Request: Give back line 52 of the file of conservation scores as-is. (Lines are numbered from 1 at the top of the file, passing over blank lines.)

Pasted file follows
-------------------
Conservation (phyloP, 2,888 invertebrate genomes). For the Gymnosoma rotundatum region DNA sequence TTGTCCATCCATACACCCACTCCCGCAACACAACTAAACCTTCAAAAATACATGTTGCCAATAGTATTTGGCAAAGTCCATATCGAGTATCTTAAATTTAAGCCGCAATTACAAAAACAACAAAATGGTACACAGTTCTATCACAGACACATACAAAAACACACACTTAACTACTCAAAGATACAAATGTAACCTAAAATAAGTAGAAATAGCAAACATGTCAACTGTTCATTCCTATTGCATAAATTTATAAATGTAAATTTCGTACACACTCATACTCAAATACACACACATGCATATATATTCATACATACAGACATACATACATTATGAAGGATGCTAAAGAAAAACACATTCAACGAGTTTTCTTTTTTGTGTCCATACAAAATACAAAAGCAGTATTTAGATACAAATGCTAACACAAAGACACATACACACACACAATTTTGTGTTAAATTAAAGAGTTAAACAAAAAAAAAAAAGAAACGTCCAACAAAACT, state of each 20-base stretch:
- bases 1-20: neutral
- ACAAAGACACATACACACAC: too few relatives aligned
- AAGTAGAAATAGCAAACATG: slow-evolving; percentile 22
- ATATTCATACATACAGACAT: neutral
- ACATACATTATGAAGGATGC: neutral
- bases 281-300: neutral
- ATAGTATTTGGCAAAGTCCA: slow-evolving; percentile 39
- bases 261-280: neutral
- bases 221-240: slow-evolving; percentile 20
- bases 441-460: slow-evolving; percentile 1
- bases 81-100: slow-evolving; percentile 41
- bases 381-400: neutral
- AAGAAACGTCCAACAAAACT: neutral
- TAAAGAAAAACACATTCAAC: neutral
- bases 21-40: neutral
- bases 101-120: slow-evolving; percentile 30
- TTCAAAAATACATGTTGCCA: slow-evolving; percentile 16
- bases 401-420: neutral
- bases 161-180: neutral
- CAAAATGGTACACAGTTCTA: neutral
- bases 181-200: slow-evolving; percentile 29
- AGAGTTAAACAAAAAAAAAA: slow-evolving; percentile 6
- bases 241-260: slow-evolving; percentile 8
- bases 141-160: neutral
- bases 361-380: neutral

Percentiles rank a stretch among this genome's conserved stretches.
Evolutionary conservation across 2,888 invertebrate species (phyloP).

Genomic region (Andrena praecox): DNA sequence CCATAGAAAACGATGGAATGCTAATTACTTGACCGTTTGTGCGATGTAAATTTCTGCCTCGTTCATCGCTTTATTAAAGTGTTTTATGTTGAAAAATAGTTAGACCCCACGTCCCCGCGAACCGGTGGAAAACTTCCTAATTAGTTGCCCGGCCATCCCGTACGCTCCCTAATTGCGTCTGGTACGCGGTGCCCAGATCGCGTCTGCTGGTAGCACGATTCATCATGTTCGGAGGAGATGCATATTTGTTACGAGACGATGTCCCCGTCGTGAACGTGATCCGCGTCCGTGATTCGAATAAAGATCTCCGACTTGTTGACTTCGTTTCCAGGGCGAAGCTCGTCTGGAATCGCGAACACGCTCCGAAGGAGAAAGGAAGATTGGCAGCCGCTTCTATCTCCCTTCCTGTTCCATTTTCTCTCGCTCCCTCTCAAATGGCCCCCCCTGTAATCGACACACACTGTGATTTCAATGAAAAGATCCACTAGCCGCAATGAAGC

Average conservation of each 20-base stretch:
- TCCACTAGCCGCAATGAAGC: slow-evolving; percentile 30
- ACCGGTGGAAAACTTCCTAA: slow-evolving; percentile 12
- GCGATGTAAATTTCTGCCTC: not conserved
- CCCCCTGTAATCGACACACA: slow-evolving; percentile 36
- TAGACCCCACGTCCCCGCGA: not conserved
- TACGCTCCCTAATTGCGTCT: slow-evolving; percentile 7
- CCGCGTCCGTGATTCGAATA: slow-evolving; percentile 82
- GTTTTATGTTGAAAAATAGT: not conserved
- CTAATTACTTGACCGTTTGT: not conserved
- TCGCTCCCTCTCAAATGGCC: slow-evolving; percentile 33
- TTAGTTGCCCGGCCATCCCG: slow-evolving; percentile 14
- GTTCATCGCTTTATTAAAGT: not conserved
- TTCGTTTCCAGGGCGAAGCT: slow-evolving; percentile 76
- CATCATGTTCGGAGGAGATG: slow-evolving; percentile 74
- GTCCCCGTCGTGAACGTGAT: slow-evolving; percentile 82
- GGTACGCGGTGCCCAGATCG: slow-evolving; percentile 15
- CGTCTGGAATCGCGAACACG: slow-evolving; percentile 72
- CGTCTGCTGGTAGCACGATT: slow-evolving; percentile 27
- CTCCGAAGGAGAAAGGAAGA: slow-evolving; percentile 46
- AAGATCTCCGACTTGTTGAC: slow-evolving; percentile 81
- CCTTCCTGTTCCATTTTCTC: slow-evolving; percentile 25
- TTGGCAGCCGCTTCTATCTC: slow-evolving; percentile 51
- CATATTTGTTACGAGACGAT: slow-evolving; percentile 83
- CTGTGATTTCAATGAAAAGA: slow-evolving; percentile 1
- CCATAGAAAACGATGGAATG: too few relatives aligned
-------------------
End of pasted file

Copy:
- TTGGCAGCCGCTTCTATCTC: slow-evolving; percentile 51